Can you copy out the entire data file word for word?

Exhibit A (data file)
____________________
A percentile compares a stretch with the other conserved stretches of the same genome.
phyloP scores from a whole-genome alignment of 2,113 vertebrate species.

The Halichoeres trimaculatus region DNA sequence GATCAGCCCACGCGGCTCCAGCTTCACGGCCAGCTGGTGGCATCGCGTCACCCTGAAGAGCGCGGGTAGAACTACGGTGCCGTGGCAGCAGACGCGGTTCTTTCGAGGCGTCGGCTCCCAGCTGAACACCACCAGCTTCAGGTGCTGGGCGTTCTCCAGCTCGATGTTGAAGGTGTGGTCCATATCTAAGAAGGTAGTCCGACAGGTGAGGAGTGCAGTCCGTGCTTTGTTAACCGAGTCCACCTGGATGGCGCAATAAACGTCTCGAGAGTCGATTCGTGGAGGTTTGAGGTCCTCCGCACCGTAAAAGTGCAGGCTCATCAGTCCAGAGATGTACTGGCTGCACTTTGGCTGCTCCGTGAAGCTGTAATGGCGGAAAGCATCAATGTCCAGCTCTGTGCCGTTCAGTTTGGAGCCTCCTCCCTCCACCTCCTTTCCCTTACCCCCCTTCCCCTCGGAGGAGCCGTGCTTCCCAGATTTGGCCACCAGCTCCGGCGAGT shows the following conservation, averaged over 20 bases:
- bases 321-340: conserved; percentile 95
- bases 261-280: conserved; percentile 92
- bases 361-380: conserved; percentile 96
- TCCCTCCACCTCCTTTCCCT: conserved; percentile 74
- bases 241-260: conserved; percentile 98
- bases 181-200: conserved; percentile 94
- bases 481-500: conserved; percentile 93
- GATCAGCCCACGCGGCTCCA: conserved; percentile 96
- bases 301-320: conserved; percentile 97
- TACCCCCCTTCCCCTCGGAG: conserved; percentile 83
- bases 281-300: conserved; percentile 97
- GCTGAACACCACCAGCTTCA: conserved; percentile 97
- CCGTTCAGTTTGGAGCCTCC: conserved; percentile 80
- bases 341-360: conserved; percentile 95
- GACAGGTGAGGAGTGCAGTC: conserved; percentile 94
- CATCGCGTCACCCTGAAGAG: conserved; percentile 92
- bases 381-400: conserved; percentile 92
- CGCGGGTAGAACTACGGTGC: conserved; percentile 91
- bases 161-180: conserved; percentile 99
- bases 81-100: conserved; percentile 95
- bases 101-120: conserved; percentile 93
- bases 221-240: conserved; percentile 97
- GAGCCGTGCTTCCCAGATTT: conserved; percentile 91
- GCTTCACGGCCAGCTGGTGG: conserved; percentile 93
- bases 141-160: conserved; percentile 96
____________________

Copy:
A percentile compares a stretch with the other conserved stretches of the same genome.
phyloP scores from a whole-genome alignment of 2,113 vertebrate species.

The Halichoeres trimaculatus region DNA sequence GATCAGCCCACGCGGCTCCAGCTTCACGGCCAGCTGGTGGCATCGCGTCACCCTGAAGAGCGCGGGTAGAACTACGGTGCCGTGGCAGCAGACGCGGTTCTTTCGAGGCGTCGGCTCCCAGCTGAACACCACCAGCTTCAGGTGCTGGGCGTTCTCCAGCTCGATGTTGAAGGTGTGGTCCATATCTAAGAAGGTAGTCCGACAGGTGAGGAGTGCAGTCCGTGCTTTGTTAACCGAGTCCACCTGGATGGCGCAATAAACGTCTCGAGAGTCGATTCGTGGAGGTTTGAGGTCCTCCGCACCGTAAAAGTGCAGGCTCATCAGTCCAGAGATGTACTGGCTGCACTTTGGCTGCTCCGTGAAGCTGTAATGGCGGAAAGCATCAATGTCCAGCTCTGTGCCGTTCAGTTTGGAGCCTCCTCCCTCCACCTCCTTTCCCTTACCCCCCTTCCCCTCGGAGGAGCCGTGCTTCCCAGATTTGGCCACCAGCTCCGGCGAGT shows the following conservation, averaged over 20 bases:
- bases 321-340: conserved; percentile 95
- bases 261-280: conserved; percentile 92
- bases 361-380: conserved; percentile 96
- TCCCTCCACCTCCTTTCCCT: conserved; percentile 74
- bases 241-260: conserved; percentile 98
- bases 181-200: conserved; percentile 94
- bases 481-500: conserved; percentile 93
- GATCAGCCCACGCGGCTCCA: conserved; percentile 96
- bases 301-320: conserved; percentile 97
- TACCCCCCTTCCCCTCGGAG: conserved; percentile 83
- bases 281-300: conserved; percentile 97
- GCTGAACACCACCAGCTTCA: conserved; percentile 97
- CCGTTCAGTTTGGAGCCTCC: conserved; percentile 80
- bases 341-360: conserved; percentile 95
- GACAGGTGAGGAGTGCAGTC: conserved; percentile 94
- CATCGCGTCACCCTGAAGAG: conserved; percentile 92
- bases 381-400: conserved; percentile 92
- CGCGGGTAGAACTACGGTGC: conserved; percentile 91
- bases 161-180: conserved; percentile 99
- bases 81-100: conserved; percentile 95
- bases 101-120: conserved; percentile 93
- bases 221-240: conserved; percentile 97
- GAGCCGTGCTTCCCAGATTT: conserved; percentile 91
- GCTTCACGGCCAGCTGGTGG: conserved; percentile 93
- bases 141-160: conserved; percentile 96